The presented implementations are written in assembly language of the respective microcontroller and are optimized for speed, resulting in several times larger code than if the author's guideline was followed. The rationale behind this decision is, that even in this way the code size is well below 1 kbyte and in modern microcontrollers the code memory (usually FLASH) comes very cheap in multi-kilobyte chunks. Also, one-way process is given as the reference implementation (only encryption or only decryption - often only one of them is used in embedded applications), although the both-way version is presented, too, coming at a small penalty in size and some decrease in performance.
SEA for x51
As set forth above, the implementation is slightly different than the description indicates. First, the even and odd rounds are separated, to avoid the left-right swap both in data and key schedule; the swap has been replaced by renaming left for right and vice versa in the even round. Second, the first half of rounds is separated from the second half, thus avoiding the branching based on round count, and also the left-right swap of data in the middle and the end of process is replaced by renaming. The resulting code increased in size almost 4 times, but due to the big number of rounds, even a relatively small change in the rounds' code may have significant impact on overall speed.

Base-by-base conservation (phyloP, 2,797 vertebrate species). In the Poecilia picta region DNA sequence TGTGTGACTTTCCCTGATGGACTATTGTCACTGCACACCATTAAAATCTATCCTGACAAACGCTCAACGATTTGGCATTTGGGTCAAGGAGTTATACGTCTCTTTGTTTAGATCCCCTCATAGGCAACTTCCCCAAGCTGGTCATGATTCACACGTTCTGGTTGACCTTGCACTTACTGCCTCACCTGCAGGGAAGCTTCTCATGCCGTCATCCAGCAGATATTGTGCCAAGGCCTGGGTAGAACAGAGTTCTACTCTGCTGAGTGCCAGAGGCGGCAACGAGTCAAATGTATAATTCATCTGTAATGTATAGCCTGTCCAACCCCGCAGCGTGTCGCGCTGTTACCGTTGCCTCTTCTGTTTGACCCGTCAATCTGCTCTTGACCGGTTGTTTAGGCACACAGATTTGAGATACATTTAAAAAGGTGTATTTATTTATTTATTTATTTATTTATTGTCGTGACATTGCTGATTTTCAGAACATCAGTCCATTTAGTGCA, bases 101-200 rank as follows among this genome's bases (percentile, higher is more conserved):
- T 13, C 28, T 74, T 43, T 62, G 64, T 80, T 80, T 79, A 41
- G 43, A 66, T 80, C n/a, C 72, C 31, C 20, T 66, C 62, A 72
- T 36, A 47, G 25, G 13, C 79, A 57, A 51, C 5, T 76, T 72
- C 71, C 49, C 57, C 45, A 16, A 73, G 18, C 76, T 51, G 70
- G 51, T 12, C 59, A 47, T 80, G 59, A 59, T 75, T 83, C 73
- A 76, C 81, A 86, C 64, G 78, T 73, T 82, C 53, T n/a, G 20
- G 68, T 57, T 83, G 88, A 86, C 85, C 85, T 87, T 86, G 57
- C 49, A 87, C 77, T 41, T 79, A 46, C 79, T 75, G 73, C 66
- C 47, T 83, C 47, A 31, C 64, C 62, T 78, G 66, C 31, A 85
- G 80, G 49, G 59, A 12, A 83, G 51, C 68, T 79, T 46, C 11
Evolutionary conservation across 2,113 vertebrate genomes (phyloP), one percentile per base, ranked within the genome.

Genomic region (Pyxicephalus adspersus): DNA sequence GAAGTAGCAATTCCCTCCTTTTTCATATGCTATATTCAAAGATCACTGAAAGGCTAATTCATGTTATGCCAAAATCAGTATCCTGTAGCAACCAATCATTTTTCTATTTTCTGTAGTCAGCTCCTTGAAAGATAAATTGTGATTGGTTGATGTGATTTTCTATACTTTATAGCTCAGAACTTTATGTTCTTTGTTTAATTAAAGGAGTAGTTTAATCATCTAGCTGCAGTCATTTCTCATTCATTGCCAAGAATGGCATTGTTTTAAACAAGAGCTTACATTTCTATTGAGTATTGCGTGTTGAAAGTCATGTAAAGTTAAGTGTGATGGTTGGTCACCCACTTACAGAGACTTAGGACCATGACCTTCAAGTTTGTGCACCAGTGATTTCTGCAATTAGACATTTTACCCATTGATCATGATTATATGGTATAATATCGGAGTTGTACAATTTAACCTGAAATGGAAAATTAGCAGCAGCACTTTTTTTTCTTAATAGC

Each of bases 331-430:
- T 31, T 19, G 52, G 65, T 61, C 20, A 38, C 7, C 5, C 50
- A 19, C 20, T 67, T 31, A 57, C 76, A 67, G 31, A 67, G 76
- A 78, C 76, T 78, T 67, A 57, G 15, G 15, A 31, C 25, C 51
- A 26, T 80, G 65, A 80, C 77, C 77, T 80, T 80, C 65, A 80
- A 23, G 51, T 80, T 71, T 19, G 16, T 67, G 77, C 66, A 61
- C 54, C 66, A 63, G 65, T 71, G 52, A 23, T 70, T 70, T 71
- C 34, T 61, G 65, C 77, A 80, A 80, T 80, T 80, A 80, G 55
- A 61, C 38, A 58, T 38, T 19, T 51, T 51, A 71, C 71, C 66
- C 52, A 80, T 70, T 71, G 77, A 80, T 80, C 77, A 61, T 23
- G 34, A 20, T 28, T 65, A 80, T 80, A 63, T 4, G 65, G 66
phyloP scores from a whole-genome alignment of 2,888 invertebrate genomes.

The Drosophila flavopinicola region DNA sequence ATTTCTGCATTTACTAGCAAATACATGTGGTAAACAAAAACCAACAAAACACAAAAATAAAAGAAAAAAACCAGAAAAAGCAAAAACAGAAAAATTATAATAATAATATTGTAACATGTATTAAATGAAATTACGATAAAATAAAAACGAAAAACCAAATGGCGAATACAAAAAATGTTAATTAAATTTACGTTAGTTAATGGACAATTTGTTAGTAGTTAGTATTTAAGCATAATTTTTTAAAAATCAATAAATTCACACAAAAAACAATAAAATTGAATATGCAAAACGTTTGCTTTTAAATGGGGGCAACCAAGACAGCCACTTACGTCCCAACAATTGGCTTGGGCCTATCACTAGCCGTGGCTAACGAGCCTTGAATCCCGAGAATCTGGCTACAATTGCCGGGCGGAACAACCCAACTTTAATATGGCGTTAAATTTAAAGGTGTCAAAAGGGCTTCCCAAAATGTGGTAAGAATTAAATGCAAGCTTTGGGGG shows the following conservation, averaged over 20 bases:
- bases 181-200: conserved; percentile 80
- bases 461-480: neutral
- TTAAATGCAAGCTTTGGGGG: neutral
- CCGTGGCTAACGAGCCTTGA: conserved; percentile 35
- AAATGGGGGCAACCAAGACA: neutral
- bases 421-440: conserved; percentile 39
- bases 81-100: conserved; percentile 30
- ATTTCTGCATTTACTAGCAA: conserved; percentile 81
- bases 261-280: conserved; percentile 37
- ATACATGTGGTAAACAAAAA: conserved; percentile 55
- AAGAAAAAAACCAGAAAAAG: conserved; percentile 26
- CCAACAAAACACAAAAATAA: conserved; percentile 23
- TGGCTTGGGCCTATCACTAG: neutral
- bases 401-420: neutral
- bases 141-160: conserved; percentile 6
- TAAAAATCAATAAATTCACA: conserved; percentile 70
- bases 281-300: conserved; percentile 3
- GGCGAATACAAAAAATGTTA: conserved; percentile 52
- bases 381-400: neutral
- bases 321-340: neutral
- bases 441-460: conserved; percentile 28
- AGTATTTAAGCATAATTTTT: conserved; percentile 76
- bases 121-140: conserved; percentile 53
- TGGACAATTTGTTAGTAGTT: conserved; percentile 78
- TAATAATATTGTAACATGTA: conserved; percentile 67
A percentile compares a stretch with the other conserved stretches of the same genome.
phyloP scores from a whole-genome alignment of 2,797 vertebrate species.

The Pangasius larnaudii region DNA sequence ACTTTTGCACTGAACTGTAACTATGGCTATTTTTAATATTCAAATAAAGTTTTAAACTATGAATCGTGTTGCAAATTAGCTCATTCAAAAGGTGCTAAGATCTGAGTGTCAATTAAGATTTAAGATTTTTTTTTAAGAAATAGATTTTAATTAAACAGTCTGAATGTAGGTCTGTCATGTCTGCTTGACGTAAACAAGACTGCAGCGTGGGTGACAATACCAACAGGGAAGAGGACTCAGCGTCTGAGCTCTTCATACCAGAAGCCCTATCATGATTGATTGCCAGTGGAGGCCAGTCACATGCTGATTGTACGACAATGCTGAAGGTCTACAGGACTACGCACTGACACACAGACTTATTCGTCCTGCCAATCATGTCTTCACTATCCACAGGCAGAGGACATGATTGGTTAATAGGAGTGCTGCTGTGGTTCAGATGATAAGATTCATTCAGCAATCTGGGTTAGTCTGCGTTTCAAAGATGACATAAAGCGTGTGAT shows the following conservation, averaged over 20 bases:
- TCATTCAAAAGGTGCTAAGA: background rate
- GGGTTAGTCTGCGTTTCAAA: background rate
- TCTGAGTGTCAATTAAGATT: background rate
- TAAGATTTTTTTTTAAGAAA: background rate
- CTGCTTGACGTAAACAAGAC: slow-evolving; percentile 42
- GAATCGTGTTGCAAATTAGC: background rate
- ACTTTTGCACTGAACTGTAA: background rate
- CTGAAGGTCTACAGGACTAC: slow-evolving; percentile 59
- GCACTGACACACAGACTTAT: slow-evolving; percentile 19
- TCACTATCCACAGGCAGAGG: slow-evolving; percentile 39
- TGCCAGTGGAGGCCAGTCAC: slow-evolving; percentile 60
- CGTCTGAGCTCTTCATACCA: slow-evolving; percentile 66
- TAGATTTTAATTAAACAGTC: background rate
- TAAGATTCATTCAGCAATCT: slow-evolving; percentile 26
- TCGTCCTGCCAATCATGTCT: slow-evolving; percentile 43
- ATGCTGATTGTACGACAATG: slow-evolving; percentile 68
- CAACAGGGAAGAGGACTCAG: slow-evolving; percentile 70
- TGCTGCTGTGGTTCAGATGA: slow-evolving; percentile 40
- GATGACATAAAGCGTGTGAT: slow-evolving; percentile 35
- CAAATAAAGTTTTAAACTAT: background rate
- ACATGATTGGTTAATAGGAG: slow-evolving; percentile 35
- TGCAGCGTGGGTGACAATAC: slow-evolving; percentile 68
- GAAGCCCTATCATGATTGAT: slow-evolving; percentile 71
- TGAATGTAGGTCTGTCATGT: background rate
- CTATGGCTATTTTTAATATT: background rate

Scalability of this implementation is ensured by performing all the operations (both on data and key) strictly on 3-byte chunks. The presented implementation works on 96-bit key/data block, so there are two byte triplets manipulation in each data and key round. For larger bit size, simply copy the triplet-manipulation code as many times as needed and rename the triplet's variables respectively; also change the total number of rounds (as half the calculated round number, in the test in the first part). Even the smallest SEA (48-bit) can be derived easily in this way. Both data and key are stored in directly-accessed memory, so this pratically limits the size of key/data block to 288 bits in reasonable applications.
All three variants (encryption only (Sea), decryption only (iSea), and both way (SeaED)) are presented here in a single file - sea1.a51 - together with code size and cycles count.
SEA for AVR
The AVR implementation is a "manual translation" of the x51 implementation into the AVR assembly language. However, there are two differences. First, AVR does not have byte rotations (without involving carry), so that needs to be simulated by four instructions. More importantly, AVRs don't have an equivalent of x51's directly addressable memory, so both key and data block have to be kept in the register file. As keeping them completely or partially in RAM would meen permanent sweeping it in and out of registers with detrimental impact on performance, any upscaling is out of question.
Also the AVR implementations in all three variants (encryption only (Sea), decryption only (iSea), and both way (SeaED)) are presented here in a single file - sea1.asm - together with code size and cycles count. There is a fourth implementation - Sea2 - nicely demonstrating the possibility to decrease the code length in exchange for decreased speed.